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Biosimilar Market Report – Healthcare Economist

Samsung Bioepis has a Biosimilar Market Report for Q2 2024. Some key highlights:

  • As of April 2024, the FDA has approved a total of 48 biosimilars across 15 unique biological molecules.  Of the 48 approvals, 38 biosimilars have launched in the US market.   In Q2 2024, 3 new biosimilars were approved in the US (Simlandi for Humira (adalimumab); Jubbonti/Wyost for Prolia/Xgeva (denosumab); Tyenne for Actemra (tocilizumab))
  • Moderate discounts. Overall, biosimilars are leading to lower prices, largely through rebates rather than list price. However, prices fell by 41% within 3 years with a lot of variability across therapeutic areas.
    • In oncology, biosimilars wholesale acquisition cost (WAC) prices were 10%-25% lower than reference products. In supportive care,
    • For supportive care, WAC prices of biosimilars for pegfilgrastim and epoetin alfa are 20-60% lower reference, but average sales prices (ASP) for the reference products has fallen to match ASP for biosimilars in an effort to retain market share.
    • Immunology (Infliximab). Infliximab biosimilars launched with progressively lower WACs, ranging from -19% to -59% in discounts. Biosimilar competition has led to ASP prices 75-90% lower than the reference product WAC
    • Immunology (Humira). Adalimumab (Humira) biosimilars have taken different approaches. Two biosimilars have used lower WAC prices (85% discounts). Most Infliximab biosimilars launched with progressively lower WACs, ranging from -19% to -59% in discounts. Biosimilar competition has led to ASP prices 75-90% lower than the reference product WAC
    • Opthalmology. Recent ranibizumab (Lucentis) biosimilar launches have already led to 30-40% lower reference product ASP costs. Six other biosimilars have used an approach with similar WAC prices to branded Humira but with large rebates the reduce prices by 55%-90% of the reference product.
    • Diabetes. Biosimilars for Lantus (insulin glargin) have also used a mixed approach where some products have lower WAC and others have similar WAC but lower prices due to rebates.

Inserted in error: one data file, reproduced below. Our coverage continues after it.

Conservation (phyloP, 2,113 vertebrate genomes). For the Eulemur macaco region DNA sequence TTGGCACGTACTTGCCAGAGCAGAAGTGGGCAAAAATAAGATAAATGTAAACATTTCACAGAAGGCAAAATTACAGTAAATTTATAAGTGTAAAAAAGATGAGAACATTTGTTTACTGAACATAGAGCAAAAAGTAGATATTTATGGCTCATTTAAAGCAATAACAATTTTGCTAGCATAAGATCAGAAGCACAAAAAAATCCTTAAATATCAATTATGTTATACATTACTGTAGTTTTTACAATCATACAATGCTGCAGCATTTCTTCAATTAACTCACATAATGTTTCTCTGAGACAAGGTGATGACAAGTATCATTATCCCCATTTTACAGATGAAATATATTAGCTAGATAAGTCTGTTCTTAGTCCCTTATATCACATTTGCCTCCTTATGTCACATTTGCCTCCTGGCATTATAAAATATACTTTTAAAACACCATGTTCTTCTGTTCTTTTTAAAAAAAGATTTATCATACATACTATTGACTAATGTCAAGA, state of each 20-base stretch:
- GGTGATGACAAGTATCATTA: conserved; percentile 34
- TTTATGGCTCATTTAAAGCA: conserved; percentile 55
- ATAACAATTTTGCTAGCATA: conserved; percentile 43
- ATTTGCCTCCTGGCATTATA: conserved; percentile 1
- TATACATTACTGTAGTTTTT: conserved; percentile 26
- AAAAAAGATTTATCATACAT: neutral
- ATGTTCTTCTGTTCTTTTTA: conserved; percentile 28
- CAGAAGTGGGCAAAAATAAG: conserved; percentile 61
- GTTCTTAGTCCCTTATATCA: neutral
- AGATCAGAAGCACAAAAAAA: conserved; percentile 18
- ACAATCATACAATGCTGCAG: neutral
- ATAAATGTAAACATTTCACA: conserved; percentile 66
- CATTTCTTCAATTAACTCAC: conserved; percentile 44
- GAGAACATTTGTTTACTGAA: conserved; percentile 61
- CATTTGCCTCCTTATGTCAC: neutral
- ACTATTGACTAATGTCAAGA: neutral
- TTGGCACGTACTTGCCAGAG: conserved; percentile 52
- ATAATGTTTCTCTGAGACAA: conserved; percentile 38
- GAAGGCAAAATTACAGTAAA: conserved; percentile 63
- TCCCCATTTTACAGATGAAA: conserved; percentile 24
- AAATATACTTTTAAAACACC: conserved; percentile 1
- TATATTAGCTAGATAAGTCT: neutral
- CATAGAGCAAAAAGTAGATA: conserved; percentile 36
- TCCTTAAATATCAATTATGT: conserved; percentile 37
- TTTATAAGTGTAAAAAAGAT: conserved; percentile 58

• Biosimilar uptake varies by molecule. Three years post-launch, biosimilar uptake for bevacizumab, trastuzumab, pegfilgrastm and rituximab were all >50%. For other drugs such as insulin glargine, epoetin alfa and infliximab, market shares were all <50% at year 3. In general, market share rises substantially over time, however, in immunology Humira branded products still comprise 96% market share.
  • Inflation Reduction Act. There are some provisions that are positive for biosimilars and others less so.
    • Pro: Loss of manufacturer revenue from Medicare Drug Price Negotiation and Inflation Rebate may lead manufacturers to launch with higher list prices and/or reduce rebate rates in other therapeutic areas or lines of business (e.g. private insurance). Biosimilars may offer greater cost relief in those future markets. Additionally, the increased Medicare payment limit for biosimilars to ASP + 8% helps offset some of the losses that providers may incur when using cheaper ASP biosimilars on the medical benefit
    • Con: Medicare Drug Price Negotiation will impose pricing pressure on the selected drugs and their associated competitors. In those markets (i.e. Enbrel, Stelara), the savings that biosimilars can offer to plans may be reduced, making step therapy through biosimilars a less attractive strategy for plan sponsors to implement. Moreover, reductions and caps in the Part D member cost sharing requirements, while a positive improvement for the overall affordability of Medicare beneficiaries, unintentionally reduces the financial incentive for members to switch to a biosimilar from an originator product

You can read the full deck here.